Disc Golf 101
This morning, I went to a Disc Golf community training.
The instructor had 25 years of experience, and knows many of the pros who play in tournaments. He explained that the course we were at (the one near where I live, a 20-minute walk away) has historical value. It’s the first disc golf course that was built west of the Mississippi, back in the 70’s.
“Frisbee” is trademarked, so we refer to the frisbees as ‘discs’. There are 3 kinds of discs with slightly different sizes and shapes:
- Driver - goes fast and far
- Mid range - generally bigger and slower speed
- Putter - more like a regular Frisbee, used when closer to the goal
The goal is a metal basket, with chains that keep the disc from bouncing out.
The starting point is called a tee pad. The tee pads at my course were concrete slabs, with enough room for running steps before throwing.
This course was also smaller than average, with only nine holes. Driver discs would be overkill. So we only practiced with mid range and putter discs.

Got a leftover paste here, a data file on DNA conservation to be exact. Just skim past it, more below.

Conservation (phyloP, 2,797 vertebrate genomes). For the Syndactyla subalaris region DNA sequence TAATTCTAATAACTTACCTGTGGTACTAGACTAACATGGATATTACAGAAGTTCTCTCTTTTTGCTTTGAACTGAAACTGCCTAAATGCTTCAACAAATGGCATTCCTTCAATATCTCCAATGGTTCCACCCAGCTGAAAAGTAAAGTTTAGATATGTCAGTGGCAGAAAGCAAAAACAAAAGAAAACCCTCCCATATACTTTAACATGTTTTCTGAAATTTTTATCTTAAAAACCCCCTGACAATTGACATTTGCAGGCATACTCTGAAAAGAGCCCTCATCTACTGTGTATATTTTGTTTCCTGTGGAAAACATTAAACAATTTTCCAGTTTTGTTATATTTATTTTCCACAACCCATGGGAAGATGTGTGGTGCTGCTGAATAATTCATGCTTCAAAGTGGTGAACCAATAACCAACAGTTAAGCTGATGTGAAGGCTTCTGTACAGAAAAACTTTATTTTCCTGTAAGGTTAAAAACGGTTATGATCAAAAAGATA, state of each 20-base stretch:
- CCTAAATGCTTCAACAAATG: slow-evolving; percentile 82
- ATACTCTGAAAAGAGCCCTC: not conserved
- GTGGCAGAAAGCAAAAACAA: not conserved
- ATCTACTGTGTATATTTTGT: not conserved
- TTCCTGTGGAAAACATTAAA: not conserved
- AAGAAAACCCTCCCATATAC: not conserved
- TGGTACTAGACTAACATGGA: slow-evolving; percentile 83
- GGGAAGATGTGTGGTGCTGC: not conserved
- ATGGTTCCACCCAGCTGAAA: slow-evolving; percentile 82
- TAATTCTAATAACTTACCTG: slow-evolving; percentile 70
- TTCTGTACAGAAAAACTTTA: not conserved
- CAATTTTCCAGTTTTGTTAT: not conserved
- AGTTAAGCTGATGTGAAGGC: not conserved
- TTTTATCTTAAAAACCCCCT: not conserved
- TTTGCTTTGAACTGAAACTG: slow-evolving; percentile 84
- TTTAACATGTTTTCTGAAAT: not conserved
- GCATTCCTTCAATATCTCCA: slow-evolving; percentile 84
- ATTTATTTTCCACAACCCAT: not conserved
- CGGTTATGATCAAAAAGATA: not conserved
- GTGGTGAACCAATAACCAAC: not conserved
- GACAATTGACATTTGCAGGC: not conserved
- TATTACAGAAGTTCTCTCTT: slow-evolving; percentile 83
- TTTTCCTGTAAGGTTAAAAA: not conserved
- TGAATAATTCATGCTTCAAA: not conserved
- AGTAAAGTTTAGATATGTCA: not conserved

We learned backhand and sidearm throws for long distance. Each throw puts a different spin on the disc, causing it to naturally turn left or right.
Snapping the wrist is the most important part to get spin.
The footwork can be a bit tricky, to get the hip into it as we throw.
I was grouped with a family of 4 (two parents and two brothers, around elementary school and middle school).
After we practiced short-distance throws with putters and long-distance throws with mid range discs, we did the course.
I came in 2nd place, making par on four shots and one above par on five shots.
It was fun learning a new sport. I don’t know that I will buy discs and play regularly. But at least I have the basics down should I ever go out to play with family or friends.